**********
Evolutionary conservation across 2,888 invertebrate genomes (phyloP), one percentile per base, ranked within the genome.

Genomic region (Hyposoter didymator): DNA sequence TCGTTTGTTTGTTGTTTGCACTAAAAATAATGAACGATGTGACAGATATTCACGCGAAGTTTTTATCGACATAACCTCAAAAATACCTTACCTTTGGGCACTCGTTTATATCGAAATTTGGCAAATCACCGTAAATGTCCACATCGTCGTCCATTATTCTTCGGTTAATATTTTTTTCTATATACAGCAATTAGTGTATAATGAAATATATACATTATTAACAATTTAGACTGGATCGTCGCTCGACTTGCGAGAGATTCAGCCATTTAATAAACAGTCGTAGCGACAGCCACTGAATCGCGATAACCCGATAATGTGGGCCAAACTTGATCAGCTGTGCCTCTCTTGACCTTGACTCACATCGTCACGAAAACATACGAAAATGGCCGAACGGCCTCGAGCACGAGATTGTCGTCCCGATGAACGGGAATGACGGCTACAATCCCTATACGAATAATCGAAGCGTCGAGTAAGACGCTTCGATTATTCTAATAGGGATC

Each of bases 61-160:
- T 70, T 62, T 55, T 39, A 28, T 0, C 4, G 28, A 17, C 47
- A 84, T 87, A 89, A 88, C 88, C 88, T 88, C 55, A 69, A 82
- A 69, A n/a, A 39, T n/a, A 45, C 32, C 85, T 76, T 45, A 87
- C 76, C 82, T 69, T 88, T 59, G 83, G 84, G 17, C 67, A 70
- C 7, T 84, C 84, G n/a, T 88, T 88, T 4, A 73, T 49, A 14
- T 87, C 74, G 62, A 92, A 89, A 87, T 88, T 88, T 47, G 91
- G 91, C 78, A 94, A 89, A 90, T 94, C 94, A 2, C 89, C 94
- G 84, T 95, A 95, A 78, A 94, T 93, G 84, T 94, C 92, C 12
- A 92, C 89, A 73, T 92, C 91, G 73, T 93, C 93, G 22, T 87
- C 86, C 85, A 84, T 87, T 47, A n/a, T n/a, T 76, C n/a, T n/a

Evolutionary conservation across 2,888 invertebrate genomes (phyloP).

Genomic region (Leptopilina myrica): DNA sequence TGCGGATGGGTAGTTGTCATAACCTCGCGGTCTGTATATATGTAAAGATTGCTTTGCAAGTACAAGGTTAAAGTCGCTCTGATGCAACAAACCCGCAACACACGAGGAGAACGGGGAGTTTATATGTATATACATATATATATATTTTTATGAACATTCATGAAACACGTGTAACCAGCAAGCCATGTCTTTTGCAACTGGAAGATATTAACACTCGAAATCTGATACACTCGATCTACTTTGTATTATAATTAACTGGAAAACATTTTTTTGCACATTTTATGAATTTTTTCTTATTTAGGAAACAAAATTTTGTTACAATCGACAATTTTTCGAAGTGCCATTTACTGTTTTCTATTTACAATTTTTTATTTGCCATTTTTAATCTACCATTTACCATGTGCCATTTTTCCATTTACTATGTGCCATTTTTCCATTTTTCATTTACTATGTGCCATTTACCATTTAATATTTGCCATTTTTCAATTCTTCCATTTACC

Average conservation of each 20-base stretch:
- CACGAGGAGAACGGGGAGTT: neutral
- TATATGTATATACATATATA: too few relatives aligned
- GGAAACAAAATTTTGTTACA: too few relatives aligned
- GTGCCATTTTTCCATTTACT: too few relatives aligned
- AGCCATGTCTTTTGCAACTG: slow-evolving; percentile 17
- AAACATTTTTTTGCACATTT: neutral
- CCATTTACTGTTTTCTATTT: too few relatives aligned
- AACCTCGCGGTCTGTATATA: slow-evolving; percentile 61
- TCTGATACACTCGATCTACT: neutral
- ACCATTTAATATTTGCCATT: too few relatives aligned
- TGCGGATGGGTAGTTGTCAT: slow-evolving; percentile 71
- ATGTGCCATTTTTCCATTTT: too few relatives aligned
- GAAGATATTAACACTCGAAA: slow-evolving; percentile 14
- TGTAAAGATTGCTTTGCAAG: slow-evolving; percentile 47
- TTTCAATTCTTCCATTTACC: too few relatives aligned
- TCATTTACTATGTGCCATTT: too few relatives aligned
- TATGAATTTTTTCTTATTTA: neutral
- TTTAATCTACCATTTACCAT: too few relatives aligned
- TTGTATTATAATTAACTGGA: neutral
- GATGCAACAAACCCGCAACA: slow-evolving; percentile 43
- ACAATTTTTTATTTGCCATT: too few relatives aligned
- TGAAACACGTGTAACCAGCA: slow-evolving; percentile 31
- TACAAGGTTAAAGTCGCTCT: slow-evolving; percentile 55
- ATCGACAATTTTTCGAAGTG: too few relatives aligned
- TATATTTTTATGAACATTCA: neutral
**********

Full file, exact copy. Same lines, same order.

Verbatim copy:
Evolutionary conservation across 2,888 invertebrate genomes (phyloP), one percentile per base, ranked within the genome.

Genomic region (Hyposoter didymator): DNA sequence TCGTTTGTTTGTTGTTTGCACTAAAAATAATGAACGATGTGACAGATATTCACGCGAAGTTTTTATCGACATAACCTCAAAAATACCTTACCTTTGGGCACTCGTTTATATCGAAATTTGGCAAATCACCGTAAATGTCCACATCGTCGTCCATTATTCTTCGGTTAATATTTTTTTCTATATACAGCAATTAGTGTATAATGAAATATATACATTATTAACAATTTAGACTGGATCGTCGCTCGACTTGCGAGAGATTCAGCCATTTAATAAACAGTCGTAGCGACAGCCACTGAATCGCGATAACCCGATAATGTGGGCCAAACTTGATCAGCTGTGCCTCTCTTGACCTTGACTCACATCGTCACGAAAACATACGAAAATGGCCGAACGGCCTCGAGCACGAGATTGTCGTCCCGATGAACGGGAATGACGGCTACAATCCCTATACGAATAATCGAAGCGTCGAGTAAGACGCTTCGATTATTCTAATAGGGATC

Each of bases 61-160:
- T 70, T 62, T 55, T 39, A 28, T 0, C 4, G 28, A 17, C 47
- A 84, T 87, A 89, A 88, C 88, C 88, T 88, C 55, A 69, A 82
- A 69, A n/a, A 39, T n/a, A 45, C 32, C 85, T 76, T 45, A 87
- C 76, C 82, T 69, T 88, T 59, G 83, G 84, G 17, C 67, A 70
- C 7, T 84, C 84, G n/a, T 88, T 88, T 4, A 73, T 49, A 14
- T 87, C 74, G 62, A 92, A 89, A 87, T 88, T 88, T 47, G 91
- G 91, C 78, A 94, A 89, A 90, T 94, C 94, A 2, C 89, C 94
- G 84, T 95, A 95, A 78, A 94, T 93, G 84, T 94, C 92, C 12
- A 92, C 89, A 73, T 92, C 91, G 73, T 93, C 93, G 22, T 87
- C 86, C 85, A 84, T 87, T 47, A n/a, T n/a, T 76, C n/a, T n/a

Evolutionary conservation across 2,888 invertebrate genomes (phyloP).

Genomic region (Leptopilina myrica): DNA sequence TGCGGATGGGTAGTTGTCATAACCTCGCGGTCTGTATATATGTAAAGATTGCTTTGCAAGTACAAGGTTAAAGTCGCTCTGATGCAACAAACCCGCAACACACGAGGAGAACGGGGAGTTTATATGTATATACATATATATATATTTTTATGAACATTCATGAAACACGTGTAACCAGCAAGCCATGTCTTTTGCAACTGGAAGATATTAACACTCGAAATCTGATACACTCGATCTACTTTGTATTATAATTAACTGGAAAACATTTTTTTGCACATTTTATGAATTTTTTCTTATTTAGGAAACAAAATTTTGTTACAATCGACAATTTTTCGAAGTGCCATTTACTGTTTTCTATTTACAATTTTTTATTTGCCATTTTTAATCTACCATTTACCATGTGCCATTTTTCCATTTACTATGTGCCATTTTTCCATTTTTCATTTACTATGTGCCATTTACCATTTAATATTTGCCATTTTTCAATTCTTCCATTTACC

Average conservation of each 20-base stretch:
- CACGAGGAGAACGGGGAGTT: neutral
- TATATGTATATACATATATA: too few relatives aligned
- GGAAACAAAATTTTGTTACA: too few relatives aligned
- GTGCCATTTTTCCATTTACT: too few relatives aligned
- AGCCATGTCTTTTGCAACTG: slow-evolving; percentile 17
- AAACATTTTTTTGCACATTT: neutral
- CCATTTACTGTTTTCTATTT: too few relatives aligned
- AACCTCGCGGTCTGTATATA: slow-evolving; percentile 61
- TCTGATACACTCGATCTACT: neutral
- ACCATTTAATATTTGCCATT: too few relatives aligned
- TGCGGATGGGTAGTTGTCAT: slow-evolving; percentile 71
- ATGTGCCATTTTTCCATTTT: too few relatives aligned
- GAAGATATTAACACTCGAAA: slow-evolving; percentile 14
- TGTAAAGATTGCTTTGCAAG: slow-evolving; percentile 47
- TTTCAATTCTTCCATTTACC: too few relatives aligned
- TCATTTACTATGTGCCATTT: too few relatives aligned
- TATGAATTTTTTCTTATTTA: neutral
- TTTAATCTACCATTTACCAT: too few relatives aligned
- TTGTATTATAATTAACTGGA: neutral
- GATGCAACAAACCCGCAACA: slow-evolving; percentile 43
- ACAATTTTTTATTTGCCATT: too few relatives aligned
- TGAAACACGTGTAACCAGCA: slow-evolving; percentile 31
- TACAAGGTTAAAGTCGCTCT: slow-evolving; percentile 55
- ATCGACAATTTTTCGAAGTG: too few relatives aligned
- TATATTTTTATGAACATTCA: neutral